NEOSEC Receives Funding

Founded in 2005 by COSEE New England, the New England Ocean Science Education Collaborative (NEOSEC) is a diverse network of more than 40 science- and education-based organizations from across the region focused on building ocean literacy, including museums and aquariums, camps and schools, universities, government entities, and research institutions. We very pleased to report that we have secured over $600K in grant funding over the next 3 years for NEOSEC, including support for our core operations and new programs:

  • New England Aquarium (NEAq) received a $342K grant from NOAA on behalf of NEOSEC to fund Summer Science in New England, which brings a coordinated coastal citizen science project to summer camps around the region. Working with a lead scientist from the Census of Marine Life (CoML) and Project Manager at NEAq, the Marine Environmental Research Institute, Seacoast Science Center, BOAT CAMP, NEAq Harbor Discoveries Camp, Boston’s Camp Harbor View, Waquoit Bay National Estuarine Research Reserve, Alton Jones Camp, and Project Oceanology will work in Year 1 to refine intertidal monitoring curricula for youth age 14 and up. Over the course of the summer, campers will learn field protocols, identify intertidal inhabitants, and upload their data for inclusion in CoML’s international NaGISA database, led by trained camp counselors and accompanied by working scientists. In the fall, campers will come together for a Teen Ocean Summit to share their experiences and consider policy aspects of intertidal census data. In Years 2 and 3, additional camp programs will join the project.
  • The Northeast Regional Association for Coastal Observing Systems (NERACOOS) and NEOSEC have entered a Memorandum of Understanding through which NEOSEC will provide education and outreach support to NERACOOS. A resulting Letter of Agreement has made $15K available to NEOSEC to support the Governing Council's May 2010 meeting, production of NEwswave and the design and development of a new NEOSEC website, and the 2010 Ocean Literacy Summit.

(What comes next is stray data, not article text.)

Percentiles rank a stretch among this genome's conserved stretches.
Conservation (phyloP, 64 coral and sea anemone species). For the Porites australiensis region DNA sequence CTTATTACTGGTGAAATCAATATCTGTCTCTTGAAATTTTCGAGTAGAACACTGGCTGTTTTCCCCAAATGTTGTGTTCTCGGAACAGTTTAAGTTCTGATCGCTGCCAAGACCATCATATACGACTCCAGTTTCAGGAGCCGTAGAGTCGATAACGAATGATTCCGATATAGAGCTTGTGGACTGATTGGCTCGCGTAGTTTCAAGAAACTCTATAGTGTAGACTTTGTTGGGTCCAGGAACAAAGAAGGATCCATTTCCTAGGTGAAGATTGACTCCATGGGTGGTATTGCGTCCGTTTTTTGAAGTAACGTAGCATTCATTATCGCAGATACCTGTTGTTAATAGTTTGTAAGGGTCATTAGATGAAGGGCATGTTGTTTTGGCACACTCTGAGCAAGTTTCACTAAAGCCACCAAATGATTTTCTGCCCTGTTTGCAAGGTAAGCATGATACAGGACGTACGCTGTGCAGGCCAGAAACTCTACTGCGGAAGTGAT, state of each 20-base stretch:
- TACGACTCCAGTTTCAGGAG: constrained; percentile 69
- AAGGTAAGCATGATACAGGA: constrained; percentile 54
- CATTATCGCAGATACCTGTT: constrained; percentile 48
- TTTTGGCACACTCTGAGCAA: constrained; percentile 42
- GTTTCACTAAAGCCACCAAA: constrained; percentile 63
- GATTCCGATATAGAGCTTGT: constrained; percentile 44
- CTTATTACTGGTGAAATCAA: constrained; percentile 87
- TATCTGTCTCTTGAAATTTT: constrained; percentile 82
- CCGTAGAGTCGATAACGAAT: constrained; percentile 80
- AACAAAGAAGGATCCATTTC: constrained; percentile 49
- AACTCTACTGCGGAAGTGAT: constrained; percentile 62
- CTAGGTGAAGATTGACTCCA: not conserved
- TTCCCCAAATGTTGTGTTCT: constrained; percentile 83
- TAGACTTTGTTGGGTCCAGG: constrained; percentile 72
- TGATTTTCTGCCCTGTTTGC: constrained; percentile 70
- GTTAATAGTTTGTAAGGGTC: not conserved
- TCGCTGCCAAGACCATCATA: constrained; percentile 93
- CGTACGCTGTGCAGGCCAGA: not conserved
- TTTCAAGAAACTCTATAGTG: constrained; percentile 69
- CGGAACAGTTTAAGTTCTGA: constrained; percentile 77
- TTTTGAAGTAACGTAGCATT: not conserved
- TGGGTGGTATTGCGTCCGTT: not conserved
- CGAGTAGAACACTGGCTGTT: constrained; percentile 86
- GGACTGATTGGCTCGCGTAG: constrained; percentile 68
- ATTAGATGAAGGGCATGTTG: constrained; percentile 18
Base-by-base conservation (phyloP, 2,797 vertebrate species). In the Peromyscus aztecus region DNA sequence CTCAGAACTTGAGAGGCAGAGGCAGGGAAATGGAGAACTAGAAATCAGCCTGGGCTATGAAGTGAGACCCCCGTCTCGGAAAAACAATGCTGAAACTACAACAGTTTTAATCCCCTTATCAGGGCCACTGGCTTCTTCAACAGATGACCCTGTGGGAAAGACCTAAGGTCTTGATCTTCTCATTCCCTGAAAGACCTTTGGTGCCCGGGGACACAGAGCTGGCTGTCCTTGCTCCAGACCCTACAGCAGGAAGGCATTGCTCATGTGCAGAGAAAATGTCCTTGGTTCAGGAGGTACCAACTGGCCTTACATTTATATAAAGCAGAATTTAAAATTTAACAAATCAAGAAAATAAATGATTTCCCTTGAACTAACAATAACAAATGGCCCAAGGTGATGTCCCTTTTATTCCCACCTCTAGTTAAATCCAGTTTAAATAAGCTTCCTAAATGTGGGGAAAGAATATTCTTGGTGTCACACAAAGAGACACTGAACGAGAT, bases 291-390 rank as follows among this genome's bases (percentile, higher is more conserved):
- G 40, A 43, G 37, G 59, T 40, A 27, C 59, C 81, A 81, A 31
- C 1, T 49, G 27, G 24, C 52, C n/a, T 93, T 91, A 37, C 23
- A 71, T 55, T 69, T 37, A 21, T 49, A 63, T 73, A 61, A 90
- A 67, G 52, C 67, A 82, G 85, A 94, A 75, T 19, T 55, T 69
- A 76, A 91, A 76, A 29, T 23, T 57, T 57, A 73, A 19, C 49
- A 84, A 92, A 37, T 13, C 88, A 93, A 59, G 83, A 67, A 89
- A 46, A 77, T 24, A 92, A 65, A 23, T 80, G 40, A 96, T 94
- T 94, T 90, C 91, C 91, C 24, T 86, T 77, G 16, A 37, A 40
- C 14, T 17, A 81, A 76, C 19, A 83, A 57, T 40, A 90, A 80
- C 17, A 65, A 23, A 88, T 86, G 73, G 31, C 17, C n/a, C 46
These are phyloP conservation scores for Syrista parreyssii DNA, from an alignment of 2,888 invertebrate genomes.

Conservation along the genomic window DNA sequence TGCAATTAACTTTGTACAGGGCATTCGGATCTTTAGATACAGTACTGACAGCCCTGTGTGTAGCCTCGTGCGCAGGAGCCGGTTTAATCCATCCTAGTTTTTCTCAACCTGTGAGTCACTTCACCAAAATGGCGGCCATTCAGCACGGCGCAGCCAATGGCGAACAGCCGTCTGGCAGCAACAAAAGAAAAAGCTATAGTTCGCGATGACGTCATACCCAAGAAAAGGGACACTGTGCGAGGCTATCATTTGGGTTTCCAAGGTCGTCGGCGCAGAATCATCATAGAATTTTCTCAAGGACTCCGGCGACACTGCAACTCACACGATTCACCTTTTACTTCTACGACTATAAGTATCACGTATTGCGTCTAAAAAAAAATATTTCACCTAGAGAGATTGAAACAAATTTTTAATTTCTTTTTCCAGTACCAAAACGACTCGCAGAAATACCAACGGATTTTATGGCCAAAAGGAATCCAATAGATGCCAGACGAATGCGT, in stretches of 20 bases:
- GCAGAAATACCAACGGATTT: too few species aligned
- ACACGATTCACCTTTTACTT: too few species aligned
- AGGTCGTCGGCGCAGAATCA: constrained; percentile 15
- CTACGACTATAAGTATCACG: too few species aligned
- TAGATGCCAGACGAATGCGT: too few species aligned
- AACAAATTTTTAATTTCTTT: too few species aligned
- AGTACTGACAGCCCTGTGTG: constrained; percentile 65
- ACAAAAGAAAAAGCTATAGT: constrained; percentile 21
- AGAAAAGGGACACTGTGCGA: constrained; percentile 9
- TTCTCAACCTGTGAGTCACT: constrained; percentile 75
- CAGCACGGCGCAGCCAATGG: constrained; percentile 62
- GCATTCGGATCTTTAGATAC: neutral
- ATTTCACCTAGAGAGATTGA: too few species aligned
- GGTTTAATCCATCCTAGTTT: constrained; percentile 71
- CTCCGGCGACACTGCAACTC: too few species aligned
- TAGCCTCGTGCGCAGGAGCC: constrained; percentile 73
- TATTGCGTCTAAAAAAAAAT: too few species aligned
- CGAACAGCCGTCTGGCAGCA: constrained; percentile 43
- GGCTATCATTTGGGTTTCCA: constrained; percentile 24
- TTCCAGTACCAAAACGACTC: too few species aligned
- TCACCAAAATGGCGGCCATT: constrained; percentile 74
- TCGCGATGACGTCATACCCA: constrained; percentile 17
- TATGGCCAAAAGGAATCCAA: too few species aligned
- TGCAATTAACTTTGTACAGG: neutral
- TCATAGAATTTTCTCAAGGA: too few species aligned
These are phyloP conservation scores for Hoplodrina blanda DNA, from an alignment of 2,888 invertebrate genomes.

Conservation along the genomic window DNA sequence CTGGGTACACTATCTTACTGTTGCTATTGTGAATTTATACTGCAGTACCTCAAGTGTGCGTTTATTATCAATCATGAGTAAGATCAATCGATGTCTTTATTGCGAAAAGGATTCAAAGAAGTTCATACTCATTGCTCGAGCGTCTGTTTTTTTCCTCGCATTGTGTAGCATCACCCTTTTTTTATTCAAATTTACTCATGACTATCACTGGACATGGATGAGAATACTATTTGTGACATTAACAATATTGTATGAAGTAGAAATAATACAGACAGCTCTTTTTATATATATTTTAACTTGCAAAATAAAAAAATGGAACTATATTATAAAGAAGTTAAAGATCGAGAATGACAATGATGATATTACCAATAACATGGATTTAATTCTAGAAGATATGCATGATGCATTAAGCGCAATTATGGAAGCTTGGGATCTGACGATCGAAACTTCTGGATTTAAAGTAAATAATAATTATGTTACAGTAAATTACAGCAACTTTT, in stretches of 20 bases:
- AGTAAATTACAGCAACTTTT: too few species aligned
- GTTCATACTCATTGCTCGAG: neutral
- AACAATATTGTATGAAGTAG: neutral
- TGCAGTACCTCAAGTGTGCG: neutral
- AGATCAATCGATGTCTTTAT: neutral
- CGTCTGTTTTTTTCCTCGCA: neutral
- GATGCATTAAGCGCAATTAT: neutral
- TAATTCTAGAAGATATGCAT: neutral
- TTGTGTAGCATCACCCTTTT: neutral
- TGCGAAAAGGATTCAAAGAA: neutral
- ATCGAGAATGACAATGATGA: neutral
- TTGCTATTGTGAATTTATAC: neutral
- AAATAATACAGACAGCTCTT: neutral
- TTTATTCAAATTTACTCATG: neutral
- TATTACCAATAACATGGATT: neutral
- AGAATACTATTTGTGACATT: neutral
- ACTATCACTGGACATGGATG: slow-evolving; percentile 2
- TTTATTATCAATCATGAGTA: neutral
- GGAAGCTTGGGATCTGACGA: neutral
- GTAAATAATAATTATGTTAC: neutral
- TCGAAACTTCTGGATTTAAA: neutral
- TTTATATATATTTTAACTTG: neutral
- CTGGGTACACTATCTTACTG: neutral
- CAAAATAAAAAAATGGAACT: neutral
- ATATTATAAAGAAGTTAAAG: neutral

• With the NEAq as the lead, the NOAA BWET program has provided $284K for Get WET in New England. In this project, NEOSEC partners will provide professional development to teachers that will allow them to lead watershed field education experiences and follow-up activities for students. Each partner institution (Mystic Aquarium, NEAq, BOAT CAMP, and Gundalow Company) has identified a local school system to take part in the 3-year effort, and is matched with a NOAA Advisor (CT Sea Grant, MIT Sea Grant, Waquoit Bay NERR, and NH Sea Grant, respectively). Other NEOSEC institutions with existing BWET programs (Gulf of Maine Research Institute and Project Oceanology) also provide connections across the region.

Additionally, we have over $900K in pending proposals submitted on behalf of NEOSEC, including:

  • A proposal submitted by Mystic Aquarium to the Institute of Museum and Library Services for Building Ocean Literacy Capacity and Partnerships in New England. This project would provide collaborative professional development through workshops, staff exchanges, and implementation support among NEOSEC institutions.
  • A partnership with COSEE Ocean Systems, as part of their renewal proposal to NSF, to support increased involvement of ocean scientists in NEOSEC programs; assistance to individual scientists in achieving broader impacts; use of COSEE OS content resources and concept mapping tools; and documentation and dissemination of NEOSEC's model for collaboration.
  • A request from the Census of Marine Life to the Davis Foundation to fund scientists' participation at the November 2010 Ocean Literacy Summit.
  • A proposal submitted by the Seacoast Science Center to NOAA's Informal Education Grant Program for Families by the Seaside. This project would support partnerships between NEOSEC members and community-based organizations (CBOs) to develop and implement shoreline education programs for families, using Web 2.0 technologies to document, share, and continue their learning experiences.

Contributed by Billy Spitzer